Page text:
Types of Cards
There basically two types of business credit cards: secured and unsecured.
Your company is guaranteed approval with a secured card because you pledge collateral, typically a cash deposit that secures the account.
With an unsecured card, your approval is based primarily on the strength of your credit as the personal guarantor and your company’s credit ratings. The typical credit score range for approval is in the 680-plus range for unsecured business credit cards.
The Best, Easy-Approval Business Credit Cards
Now that you have a handle on what you need and what you're likely to qualify for, here are a few suggestions.
Capital One Spark Classic for Business: This card is suited to small businesses. Approval is at least somewhat tailored to those that have just opened their doors and probably don't have an extensive business credit history yet. As for your own scores, Capital One says it will work with business owners with "average" credit. This card offers year-end summaries and other customized spending reports, and you can get cards for your employees at no extra cost. You'll get 1 percent cash back on every purchase, and there's no annual fee.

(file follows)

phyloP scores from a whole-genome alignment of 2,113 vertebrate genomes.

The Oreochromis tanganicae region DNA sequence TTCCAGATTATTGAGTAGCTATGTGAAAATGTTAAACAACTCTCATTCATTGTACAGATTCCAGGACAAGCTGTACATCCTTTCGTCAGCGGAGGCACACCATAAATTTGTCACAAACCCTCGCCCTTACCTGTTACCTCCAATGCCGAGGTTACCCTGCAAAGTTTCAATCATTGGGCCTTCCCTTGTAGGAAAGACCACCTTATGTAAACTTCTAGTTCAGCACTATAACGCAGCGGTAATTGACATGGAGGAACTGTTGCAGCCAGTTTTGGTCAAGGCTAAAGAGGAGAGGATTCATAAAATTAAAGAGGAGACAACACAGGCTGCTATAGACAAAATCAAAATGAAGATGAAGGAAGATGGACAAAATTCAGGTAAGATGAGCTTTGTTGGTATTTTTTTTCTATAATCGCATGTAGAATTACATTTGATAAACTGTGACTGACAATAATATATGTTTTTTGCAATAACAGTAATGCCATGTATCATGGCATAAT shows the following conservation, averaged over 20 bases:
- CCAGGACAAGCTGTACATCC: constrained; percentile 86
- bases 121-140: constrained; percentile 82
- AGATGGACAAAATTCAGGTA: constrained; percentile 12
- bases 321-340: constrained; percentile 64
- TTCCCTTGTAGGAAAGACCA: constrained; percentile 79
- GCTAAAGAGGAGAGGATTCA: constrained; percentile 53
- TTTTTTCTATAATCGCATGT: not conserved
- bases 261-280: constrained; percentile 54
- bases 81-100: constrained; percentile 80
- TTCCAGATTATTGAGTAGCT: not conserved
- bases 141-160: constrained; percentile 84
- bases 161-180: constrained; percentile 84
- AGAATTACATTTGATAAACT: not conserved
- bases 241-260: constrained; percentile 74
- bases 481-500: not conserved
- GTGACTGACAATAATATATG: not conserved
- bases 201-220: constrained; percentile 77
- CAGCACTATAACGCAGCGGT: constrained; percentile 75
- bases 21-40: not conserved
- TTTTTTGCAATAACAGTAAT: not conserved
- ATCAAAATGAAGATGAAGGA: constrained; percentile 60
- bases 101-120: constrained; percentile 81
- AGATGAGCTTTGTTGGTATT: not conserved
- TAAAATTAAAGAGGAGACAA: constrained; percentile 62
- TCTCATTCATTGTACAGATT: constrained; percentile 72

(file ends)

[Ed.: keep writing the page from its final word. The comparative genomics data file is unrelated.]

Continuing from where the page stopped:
Bank of America Business Advantage Cash Rewards Card: Bank of America's business card comes with a nice bonus: If you charge at least $500 in the first 60 days, Bank of America will credit your statement by $200. Think about it—you're effectively getting $200 in supplies or services for free. This makes it a good card for startups. You'll still get 1 percent cash back on many purchases after the 60-day introductory period, as well as 3 percent at office supply stores and gas stations and 2 percent at restaurants. The APR doesn't kick in until after the first nine billing cycles.